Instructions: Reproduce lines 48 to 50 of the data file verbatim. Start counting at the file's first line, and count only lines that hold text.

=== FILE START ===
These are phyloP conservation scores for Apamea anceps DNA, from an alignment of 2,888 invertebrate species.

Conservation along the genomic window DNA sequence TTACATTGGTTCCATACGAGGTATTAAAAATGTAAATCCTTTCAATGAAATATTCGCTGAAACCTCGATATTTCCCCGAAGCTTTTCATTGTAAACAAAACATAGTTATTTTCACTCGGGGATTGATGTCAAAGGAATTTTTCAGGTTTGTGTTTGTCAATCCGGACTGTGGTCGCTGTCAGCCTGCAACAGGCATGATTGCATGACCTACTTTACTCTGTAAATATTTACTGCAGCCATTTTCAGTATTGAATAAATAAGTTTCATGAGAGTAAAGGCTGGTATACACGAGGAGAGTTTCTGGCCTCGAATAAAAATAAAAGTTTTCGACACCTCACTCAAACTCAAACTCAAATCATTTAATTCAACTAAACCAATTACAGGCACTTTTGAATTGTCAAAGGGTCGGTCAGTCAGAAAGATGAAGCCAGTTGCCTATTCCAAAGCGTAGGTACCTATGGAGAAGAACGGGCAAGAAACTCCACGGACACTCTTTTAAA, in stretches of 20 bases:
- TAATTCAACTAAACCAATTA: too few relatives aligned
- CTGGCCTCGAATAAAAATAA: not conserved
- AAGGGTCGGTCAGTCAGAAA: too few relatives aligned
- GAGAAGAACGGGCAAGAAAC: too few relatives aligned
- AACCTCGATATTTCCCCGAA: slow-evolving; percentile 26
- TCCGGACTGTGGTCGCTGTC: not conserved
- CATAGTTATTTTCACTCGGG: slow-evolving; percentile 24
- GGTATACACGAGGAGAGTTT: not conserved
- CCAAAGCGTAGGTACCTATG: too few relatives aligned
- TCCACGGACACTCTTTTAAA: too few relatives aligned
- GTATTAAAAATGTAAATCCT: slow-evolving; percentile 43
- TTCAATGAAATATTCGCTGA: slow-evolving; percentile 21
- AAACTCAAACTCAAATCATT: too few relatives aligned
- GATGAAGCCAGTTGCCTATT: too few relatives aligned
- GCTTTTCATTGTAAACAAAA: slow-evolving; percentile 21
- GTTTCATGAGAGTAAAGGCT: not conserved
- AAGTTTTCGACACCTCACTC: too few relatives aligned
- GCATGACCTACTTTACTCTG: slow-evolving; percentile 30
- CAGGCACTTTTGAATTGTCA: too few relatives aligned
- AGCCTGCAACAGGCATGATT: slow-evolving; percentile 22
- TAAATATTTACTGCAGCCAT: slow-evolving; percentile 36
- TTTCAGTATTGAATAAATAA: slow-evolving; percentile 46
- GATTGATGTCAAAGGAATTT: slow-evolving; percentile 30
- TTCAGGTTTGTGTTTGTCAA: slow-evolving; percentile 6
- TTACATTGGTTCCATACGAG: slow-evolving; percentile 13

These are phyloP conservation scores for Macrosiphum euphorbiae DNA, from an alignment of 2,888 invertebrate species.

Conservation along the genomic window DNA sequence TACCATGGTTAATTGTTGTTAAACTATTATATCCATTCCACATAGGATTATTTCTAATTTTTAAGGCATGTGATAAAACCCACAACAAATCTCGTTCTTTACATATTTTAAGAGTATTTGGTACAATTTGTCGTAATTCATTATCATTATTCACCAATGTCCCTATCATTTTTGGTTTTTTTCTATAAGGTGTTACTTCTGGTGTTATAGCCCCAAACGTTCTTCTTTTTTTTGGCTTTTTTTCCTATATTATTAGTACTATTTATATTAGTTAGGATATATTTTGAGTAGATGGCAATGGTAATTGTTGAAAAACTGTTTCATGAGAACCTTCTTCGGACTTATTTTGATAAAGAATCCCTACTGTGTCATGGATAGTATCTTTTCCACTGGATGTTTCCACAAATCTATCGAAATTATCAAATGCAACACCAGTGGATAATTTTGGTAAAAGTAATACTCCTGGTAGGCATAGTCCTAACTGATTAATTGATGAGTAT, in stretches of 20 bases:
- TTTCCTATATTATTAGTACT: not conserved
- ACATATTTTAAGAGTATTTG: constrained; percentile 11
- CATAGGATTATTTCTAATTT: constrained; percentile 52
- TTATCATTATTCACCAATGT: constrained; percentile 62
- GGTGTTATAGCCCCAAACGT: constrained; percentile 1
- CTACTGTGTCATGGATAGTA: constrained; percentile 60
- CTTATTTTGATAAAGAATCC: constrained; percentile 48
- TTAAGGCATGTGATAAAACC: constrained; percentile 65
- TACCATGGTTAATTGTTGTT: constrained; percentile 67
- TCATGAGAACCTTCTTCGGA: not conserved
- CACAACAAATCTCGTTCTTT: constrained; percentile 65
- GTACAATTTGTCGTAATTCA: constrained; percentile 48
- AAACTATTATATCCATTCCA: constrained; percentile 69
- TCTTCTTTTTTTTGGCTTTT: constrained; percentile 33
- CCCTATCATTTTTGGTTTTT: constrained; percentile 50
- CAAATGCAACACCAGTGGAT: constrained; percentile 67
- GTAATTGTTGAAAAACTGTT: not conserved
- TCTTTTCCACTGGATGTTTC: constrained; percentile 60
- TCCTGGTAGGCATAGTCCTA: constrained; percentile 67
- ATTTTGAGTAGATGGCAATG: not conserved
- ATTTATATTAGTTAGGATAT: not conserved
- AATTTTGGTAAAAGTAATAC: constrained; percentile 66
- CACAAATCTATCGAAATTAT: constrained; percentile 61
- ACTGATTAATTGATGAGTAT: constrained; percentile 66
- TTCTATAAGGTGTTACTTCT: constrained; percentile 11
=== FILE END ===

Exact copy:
- TCCTGGTAGGCATAGTCCTA: constrained; percentile 67
- ATTTTGAGTAGATGGCAATG: not conserved
- ATTTATATTAGTTAGGATAT: not conserved